Skip to main content

Growth of the facultative chemolithoautotroph Ralstonia eutropha on organic waste materials: growth characteristics, redox regulation and hydrogenase activity



The chemolithoautotrophic β-proteobacterium Ralstonia eutropha H16 (Cupriavidus necator) is one of the most studied model organisms for growth on H2 and CO2. R. eutropha H16 is also a biologically significant bacterium capable of synthesizing O2-tolerant [NiFe]-hydrogenases (Hyds), which can be used as anode biocatalysts in enzyme fuel cells. For heterotrophic growth of R. eutropha, various sources of organic carbon and energy can be used.


Growth, bioenergetic properties, and oxidation–reduction potential (ORP) kinetics were investigated during cultivation of R. eutropha H16 on fructose and glycerol or lignocellulose-containing brewery spent grain hydrolysate (BSGH). BSGH was used as carbon and energy source by R. eutropha H16, and the activities of the membrane-bound hydrogenase (MBH) and cytoplasmic, soluble hydrogenase (SH) were measured in different growth phases. Growth of R. eutropha H16 on optimized BSGH medium yielded ~ 0.7 g cell dry weight L−1 with 3.50 ± 0.02 (SH) and 2.3 ± 0.03 (MBH) U (mg protein)−1 activities. Upon growth on fructose and glycerol, a pH drop from 7.0 to 6.7 and a concomitant decrease of ORP was observed. During growth on BSGH, in contrast, the pH and ORP stayed constant. The growth rate was slightly stimulated through addition of 1 mM K3[Fe(CN)6], whereas temporarily reduced growth was observed upon addition of 3 mM dithiothreitol. The overall and N,N′-dicyclohexylcarbodiimide-sensitive ATPase activities of membrane vesicles were ~ 4- and ~ 2.5-fold lower, respectively, upon growth on fructose and glycerol (FGN) compared with only fructose utilization (FN). Compared to FN, ORP was lower upon bacterial growth on FGN, GFN, and BSGH.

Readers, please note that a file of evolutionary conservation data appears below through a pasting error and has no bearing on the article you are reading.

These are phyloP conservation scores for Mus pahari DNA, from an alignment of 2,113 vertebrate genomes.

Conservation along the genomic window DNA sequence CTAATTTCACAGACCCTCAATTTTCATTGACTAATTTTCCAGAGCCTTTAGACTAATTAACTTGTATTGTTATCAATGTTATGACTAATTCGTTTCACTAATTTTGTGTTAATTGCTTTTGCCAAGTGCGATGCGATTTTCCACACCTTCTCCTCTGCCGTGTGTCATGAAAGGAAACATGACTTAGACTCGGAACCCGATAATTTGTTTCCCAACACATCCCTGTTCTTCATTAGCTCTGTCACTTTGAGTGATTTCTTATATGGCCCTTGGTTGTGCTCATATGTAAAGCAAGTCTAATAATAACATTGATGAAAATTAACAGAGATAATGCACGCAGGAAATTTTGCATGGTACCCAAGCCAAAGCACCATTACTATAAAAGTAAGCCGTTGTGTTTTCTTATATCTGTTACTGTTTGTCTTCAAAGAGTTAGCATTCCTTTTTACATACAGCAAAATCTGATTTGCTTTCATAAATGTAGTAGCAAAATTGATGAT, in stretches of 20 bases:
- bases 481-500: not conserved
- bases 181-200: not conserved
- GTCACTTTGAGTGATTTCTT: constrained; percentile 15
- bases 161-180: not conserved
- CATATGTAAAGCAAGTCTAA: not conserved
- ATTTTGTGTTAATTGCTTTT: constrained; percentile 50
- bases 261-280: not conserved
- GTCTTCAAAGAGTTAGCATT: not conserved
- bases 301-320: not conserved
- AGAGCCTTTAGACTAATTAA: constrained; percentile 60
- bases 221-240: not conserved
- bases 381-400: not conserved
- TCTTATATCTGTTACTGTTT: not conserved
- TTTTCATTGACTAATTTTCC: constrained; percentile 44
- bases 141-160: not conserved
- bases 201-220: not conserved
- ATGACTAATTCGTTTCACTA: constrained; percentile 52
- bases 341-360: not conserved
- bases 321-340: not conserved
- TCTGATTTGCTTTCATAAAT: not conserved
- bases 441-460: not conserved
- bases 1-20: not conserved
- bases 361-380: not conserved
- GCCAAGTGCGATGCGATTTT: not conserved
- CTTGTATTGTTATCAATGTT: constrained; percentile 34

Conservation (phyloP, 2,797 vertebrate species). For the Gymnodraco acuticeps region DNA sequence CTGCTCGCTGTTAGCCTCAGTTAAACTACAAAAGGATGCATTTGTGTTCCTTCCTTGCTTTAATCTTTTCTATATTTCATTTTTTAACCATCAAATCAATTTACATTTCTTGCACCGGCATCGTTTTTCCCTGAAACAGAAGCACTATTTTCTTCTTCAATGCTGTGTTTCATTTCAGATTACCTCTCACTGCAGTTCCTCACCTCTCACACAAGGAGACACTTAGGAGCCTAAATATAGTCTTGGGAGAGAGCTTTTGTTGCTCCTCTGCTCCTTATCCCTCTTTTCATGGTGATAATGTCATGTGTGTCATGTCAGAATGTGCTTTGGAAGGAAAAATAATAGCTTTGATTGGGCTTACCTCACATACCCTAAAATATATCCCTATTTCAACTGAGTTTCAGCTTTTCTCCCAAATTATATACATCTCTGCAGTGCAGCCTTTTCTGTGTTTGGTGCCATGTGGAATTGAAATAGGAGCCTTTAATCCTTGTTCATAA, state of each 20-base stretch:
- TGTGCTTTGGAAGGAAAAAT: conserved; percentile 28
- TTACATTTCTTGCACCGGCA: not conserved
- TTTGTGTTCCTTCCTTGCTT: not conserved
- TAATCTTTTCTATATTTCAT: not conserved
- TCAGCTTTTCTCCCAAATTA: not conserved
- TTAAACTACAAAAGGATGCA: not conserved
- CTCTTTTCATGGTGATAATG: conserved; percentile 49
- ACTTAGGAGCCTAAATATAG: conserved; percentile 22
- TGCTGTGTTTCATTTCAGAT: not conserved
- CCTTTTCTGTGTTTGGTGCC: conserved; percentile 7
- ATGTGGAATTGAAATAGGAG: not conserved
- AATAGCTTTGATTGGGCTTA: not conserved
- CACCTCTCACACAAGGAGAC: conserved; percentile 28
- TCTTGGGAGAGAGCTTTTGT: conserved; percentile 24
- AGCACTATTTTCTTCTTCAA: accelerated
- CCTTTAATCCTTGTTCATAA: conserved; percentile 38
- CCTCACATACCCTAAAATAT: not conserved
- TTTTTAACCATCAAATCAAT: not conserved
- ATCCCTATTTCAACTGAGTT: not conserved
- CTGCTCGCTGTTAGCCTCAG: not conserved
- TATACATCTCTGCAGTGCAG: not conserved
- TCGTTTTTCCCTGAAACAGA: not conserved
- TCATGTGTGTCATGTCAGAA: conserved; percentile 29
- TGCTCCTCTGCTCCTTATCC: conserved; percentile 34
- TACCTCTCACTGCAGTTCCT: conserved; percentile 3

Our results suggest that reductive conditions and low ATPase activity might be signals for energy depletion, which, in turn, leads to increased hydrogenase biosynthesis to overcome this unfavorable situation. Addition of fructose or microelements have no, or a negative, influence on hydrogenase activity. Organic wastes (glycerol, BSGH) are promising carbon and energy sources for the formation of biomass harboring significant amounts of the biotechnologically relevant hydrogenases MBH and SH. The results are valuable for using microbial cells as producers of hydrogenase enzymes as catalysts in enzymatic fuel cells.


The facultative chemolithoautotrophic β-proteobacterium Ralstonia eutropha H16 is a biotechnologically relevant bacterium capable of synthesizing a range of metabolites and bioplastics both heterotrophically from organic substances and lithoautotrophically [1,2,3,4,5]. For lithoautotrophic growth on H2, CO2 and O2, R. eutropha H16 employs O2-tolerent [NiFe]-hydrogenases (Hyds), one of which has been applied as an anode biocatalyst in enzymatic fuel cells [6, 7]. R. eutropha H16 possesses four different O2-tolerant [NiFe]-Hyds involved in H2 turnover: a membrane-bound Hyd (MBH), a cytoplasmic soluble Hyd (SH), an actinobacterial-type Hyd (AH) and a regulatory Hyd (RH) [8,9,10,11,12,13,14,15,16].